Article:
While different sources vary slightly in describing the significance of CAG repeat numbers, UC Davis researchers have provided the following explanation from a well-respected genetics website:
- Normal: 26 or fewer CAG repeats
- Intermediate: 27-35 CAG repeats. Not at risk of developing symptoms of HD, but because of instability in the CAG repeats, a person with a CAG number in this range may be at risk of having a child with an expansion of the CAG repeats into the HD-causing range
- Reduced Penetrance: 36-39 CAG repeats. People who have 36-39 CAG repeats may or may not develop symptoms of HD. This size repeat is also considered unstable so that future generations could be at risk
- Affected: If you have 40 copies of the CAG repeats in one of your HD genes, you will develop symptoms of HD over the course of a natural lifespan. If a person has 60 or more CAG repeats this would result in Juvenile-onset HD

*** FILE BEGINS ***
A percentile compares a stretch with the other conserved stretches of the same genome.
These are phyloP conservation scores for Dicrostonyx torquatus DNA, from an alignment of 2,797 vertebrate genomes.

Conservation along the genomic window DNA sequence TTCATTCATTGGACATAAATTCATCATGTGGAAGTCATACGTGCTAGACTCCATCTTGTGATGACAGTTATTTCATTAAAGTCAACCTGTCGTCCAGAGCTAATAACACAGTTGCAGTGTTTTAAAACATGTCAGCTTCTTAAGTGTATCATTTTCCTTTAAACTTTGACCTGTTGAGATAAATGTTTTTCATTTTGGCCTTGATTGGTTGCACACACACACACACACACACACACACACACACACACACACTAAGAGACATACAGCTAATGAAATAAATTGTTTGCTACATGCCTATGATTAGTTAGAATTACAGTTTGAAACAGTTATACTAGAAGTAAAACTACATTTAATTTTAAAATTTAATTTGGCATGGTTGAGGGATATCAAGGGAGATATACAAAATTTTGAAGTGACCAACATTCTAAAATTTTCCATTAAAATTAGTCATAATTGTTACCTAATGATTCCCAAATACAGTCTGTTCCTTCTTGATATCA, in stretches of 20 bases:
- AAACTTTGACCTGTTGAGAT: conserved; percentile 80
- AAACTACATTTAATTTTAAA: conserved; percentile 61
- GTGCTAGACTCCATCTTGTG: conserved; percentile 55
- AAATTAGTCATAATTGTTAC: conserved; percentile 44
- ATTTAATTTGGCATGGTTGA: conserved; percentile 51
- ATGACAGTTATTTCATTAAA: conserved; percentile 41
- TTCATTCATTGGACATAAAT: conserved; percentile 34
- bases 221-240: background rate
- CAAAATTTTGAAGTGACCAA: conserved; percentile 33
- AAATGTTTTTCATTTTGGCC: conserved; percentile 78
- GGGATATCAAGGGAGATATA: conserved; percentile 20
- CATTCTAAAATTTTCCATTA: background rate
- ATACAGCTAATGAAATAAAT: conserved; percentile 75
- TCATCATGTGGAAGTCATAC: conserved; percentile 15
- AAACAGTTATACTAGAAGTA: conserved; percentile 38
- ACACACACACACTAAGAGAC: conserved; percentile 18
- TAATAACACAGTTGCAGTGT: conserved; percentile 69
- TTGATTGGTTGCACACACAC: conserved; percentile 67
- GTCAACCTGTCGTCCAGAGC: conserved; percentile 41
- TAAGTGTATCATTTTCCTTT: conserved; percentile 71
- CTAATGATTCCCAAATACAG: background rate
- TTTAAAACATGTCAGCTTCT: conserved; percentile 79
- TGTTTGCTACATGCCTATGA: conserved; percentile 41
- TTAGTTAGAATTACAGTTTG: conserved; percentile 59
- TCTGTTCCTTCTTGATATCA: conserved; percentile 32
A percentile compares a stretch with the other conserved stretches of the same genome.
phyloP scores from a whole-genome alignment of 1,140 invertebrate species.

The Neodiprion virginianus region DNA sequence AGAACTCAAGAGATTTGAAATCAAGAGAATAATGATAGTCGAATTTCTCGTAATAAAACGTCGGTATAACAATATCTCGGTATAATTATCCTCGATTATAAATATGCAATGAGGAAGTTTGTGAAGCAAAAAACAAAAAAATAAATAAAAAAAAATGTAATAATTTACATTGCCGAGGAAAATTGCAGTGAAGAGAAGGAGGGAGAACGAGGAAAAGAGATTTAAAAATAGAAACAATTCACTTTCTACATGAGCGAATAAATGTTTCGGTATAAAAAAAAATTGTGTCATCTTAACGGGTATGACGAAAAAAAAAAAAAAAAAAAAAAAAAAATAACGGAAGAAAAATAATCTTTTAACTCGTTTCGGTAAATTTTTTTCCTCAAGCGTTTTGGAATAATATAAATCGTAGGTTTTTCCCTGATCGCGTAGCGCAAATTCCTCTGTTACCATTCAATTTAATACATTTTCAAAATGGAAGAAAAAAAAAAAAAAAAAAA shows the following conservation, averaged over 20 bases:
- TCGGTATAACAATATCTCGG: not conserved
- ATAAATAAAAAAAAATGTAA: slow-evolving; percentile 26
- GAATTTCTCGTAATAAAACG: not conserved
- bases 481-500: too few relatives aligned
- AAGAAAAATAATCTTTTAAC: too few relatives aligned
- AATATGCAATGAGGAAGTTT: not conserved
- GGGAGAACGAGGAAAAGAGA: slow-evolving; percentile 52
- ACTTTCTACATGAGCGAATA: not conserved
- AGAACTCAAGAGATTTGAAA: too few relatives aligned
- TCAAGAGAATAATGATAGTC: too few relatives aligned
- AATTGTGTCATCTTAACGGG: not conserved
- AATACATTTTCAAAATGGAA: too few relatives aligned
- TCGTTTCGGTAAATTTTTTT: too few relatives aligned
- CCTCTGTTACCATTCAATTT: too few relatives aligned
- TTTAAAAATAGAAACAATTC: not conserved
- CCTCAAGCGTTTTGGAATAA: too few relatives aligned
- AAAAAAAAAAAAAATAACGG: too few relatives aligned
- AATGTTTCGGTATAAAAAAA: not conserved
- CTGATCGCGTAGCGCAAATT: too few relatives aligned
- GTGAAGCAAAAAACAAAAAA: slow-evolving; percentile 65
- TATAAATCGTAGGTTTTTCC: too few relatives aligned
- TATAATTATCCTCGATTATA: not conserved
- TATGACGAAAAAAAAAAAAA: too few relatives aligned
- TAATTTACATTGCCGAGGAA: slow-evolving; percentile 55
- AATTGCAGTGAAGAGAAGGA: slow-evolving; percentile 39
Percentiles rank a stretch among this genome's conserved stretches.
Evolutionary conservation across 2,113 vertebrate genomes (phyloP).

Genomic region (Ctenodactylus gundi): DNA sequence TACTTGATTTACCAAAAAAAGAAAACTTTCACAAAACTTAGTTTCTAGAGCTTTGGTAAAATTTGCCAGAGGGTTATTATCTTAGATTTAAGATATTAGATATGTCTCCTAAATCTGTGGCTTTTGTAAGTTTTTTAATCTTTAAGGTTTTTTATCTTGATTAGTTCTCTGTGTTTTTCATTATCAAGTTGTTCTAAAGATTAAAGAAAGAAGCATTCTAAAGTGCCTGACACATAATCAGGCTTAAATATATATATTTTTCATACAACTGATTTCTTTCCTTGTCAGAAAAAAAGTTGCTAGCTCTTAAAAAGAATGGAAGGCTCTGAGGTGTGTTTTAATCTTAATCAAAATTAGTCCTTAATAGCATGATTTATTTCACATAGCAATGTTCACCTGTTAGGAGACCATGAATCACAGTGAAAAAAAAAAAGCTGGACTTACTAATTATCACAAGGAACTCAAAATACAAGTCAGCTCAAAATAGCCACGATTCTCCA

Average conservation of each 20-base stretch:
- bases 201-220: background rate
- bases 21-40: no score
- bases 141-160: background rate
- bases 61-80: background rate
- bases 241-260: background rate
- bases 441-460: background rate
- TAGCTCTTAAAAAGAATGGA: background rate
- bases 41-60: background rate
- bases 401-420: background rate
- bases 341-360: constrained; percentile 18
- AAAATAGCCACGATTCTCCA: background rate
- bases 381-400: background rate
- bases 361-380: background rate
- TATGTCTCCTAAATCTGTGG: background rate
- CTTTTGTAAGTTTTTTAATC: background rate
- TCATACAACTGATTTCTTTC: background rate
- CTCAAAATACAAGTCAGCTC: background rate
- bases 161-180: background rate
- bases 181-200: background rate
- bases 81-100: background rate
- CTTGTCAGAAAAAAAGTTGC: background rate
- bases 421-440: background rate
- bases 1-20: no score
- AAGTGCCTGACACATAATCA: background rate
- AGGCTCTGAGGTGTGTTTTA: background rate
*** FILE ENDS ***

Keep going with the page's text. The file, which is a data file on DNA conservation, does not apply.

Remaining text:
According to researchers at UC Davis, the number of CAG repeats an individual has is determined at conception and is not expected to change over time. However, the gender of the parent you inherit an HD expansion from may play a role in determining the number. If you inherit the HD-causing gene from your father, the number of CAG repeats may increase, expanding as the gene is passed from father to child. But if you inherit the gene from your mother, the number of CAG repeats usually remains stable.